Saturday, October 23, 2010
Matt Connors at Canada
The title of Matt Connors' latest show of paintings "You Don't Know" made me immediately think of the Kirsty MacColl Song "They Don't Know About Us" and the show, which opened last night at Canada on Chrystie street in Chinatown felt to me to be about relationships, the relationships that all artists have to what came before them. Matt's paintings have always displayed their parentage quite blatantly, like the best artists, Matt's work is about what it's like to be a painter of his time.
The Canvases are all the product of one unique artist's vision but they speak of what came before him, painting's immediate history, there's the Albers, the Malevich, The Noland, there even seems to be a ray-o-gram painting and for me, oddest of all there is a tie-dye painting in an elegant, red tray frame that is both raw, emotional, abstract expressionism and cheerful hippie peace and love, but for some reason the frame, which is clearly an integral part of the piece seems to imply a border around a movement and in this case a border which is broken down as the piece straddles two disparate schools from the two decades of the last century that couldn't have been more different, the '50's and the '60's. But as any viewer of Mad Men is seeing, the early sixties still feel a lot like the fifties so where does one end and the other begin? The frame, like words, names, schools and other arbitrary borders clearly says "This is where the painting stops" but does it really need to be cherry red ? ...isn't that going a little too far? ..maybe...just like maybe our desire to categorize and give names to different schools of paintings is maybe a convenient way to learn art history but at a certain point these boundaries just get in the way. Warhol's "Orange Car crash 14 times" is just at home in MoMA's pop galleries as it's minimalist galleries and I think we are seeing, more and more that the unrelenting march of the last century to "Make it New" left a lot of fertile territory un-mined and left behind.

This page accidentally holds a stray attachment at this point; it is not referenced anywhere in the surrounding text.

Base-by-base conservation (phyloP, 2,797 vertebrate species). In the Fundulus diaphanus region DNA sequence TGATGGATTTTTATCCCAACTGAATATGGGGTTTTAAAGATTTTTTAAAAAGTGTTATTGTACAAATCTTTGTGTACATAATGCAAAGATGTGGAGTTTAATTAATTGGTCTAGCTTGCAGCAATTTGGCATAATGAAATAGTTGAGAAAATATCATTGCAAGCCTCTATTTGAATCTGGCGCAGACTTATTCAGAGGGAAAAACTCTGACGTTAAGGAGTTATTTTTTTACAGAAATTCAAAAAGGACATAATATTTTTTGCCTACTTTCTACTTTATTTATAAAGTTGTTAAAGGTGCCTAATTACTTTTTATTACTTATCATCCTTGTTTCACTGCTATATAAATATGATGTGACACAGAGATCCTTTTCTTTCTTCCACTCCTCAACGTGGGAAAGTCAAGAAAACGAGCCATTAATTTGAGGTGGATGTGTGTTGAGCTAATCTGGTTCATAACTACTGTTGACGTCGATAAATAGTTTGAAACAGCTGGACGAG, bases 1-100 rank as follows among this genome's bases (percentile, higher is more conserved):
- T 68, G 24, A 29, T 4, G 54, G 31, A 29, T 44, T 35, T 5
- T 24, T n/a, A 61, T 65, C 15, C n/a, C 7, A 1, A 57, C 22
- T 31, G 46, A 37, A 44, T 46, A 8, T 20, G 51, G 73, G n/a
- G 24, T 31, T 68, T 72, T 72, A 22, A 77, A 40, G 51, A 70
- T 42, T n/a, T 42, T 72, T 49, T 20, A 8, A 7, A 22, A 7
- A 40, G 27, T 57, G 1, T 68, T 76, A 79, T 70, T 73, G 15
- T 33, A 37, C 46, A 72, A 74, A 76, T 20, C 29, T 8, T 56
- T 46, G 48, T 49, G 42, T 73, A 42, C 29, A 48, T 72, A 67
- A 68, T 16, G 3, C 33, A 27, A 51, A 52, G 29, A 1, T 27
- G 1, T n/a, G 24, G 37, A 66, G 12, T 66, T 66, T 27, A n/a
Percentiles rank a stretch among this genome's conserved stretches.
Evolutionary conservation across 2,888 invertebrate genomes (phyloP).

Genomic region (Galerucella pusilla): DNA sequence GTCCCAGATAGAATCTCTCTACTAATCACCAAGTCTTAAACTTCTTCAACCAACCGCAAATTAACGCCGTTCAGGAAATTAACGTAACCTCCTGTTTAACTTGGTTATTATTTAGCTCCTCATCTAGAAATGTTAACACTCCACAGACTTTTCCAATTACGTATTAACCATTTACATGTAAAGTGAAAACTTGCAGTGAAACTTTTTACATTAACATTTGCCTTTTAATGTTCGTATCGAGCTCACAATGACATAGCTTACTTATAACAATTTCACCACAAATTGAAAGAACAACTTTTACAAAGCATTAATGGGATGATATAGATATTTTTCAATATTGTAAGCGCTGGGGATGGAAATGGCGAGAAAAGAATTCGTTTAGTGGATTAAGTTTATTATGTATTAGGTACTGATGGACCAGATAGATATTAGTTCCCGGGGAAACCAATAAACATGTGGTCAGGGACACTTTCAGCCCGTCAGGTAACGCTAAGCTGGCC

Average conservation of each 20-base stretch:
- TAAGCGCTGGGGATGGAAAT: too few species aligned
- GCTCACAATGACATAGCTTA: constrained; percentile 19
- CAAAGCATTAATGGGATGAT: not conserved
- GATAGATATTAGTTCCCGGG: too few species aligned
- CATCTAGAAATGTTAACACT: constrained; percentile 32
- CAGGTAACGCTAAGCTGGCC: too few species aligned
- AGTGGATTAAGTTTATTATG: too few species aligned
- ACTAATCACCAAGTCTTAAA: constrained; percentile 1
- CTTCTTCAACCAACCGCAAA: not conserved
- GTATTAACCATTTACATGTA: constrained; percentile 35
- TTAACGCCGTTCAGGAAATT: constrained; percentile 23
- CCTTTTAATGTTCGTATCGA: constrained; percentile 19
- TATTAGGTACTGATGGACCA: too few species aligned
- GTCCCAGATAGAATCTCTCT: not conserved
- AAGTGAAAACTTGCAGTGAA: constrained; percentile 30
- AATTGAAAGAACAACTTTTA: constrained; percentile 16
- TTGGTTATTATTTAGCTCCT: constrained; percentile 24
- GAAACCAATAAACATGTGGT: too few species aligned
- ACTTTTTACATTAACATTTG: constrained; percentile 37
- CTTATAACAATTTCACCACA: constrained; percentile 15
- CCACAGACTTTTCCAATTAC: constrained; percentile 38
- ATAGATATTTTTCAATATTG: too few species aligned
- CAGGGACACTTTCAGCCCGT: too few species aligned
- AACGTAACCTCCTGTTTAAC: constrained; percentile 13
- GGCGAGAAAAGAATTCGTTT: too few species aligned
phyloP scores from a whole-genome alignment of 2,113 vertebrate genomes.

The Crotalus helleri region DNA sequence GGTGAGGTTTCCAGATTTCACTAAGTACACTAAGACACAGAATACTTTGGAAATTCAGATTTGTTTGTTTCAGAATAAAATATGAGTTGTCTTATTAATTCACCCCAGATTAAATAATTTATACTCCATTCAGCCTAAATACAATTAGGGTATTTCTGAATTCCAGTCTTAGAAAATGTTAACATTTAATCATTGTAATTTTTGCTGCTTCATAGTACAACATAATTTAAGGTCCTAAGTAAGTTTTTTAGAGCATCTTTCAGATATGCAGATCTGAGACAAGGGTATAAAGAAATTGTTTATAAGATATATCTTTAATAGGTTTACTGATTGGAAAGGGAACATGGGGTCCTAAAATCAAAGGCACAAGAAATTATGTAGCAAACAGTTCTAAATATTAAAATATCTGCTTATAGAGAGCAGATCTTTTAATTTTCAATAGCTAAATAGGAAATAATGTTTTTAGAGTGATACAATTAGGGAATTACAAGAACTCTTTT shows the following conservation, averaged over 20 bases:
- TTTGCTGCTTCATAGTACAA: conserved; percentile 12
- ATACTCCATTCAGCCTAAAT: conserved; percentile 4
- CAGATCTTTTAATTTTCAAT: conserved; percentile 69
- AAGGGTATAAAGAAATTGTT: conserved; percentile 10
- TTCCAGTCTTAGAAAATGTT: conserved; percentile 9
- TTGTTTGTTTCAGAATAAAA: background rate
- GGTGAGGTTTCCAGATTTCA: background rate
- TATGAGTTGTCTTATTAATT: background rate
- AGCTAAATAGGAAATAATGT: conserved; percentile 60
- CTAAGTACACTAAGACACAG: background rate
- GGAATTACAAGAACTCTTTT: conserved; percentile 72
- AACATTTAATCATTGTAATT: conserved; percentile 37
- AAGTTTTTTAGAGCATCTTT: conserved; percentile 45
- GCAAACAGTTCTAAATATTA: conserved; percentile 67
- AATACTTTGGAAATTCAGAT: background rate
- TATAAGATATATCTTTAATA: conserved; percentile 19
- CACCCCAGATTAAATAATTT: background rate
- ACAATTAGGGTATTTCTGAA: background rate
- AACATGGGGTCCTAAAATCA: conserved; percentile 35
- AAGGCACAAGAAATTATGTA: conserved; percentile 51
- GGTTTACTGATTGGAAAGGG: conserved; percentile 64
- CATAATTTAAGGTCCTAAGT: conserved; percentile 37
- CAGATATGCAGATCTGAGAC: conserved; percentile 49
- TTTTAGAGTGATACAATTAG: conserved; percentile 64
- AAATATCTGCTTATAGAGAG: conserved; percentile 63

What Matt's works seem to do, for me, is to examine these movements that we have all been subjected to, those with any awareness of the recent past and instead of "Make it New" the impetus seems to be "Make it Mine". There is the Albers' square within a square painting that has, at it's core, a circle. There is the Malevich white on white painting that has instead of a square in a square, a rectangle in a rectangle and even a few extra rectangles. These are not dry lifeless copies a la' Mike Bidlo, rather, Mr. Connors is making highly personal works about who he is and what he is composed of, what his history is.
As all great artists do, Mr. Connors makes the personal, universal.
More information Can be found here...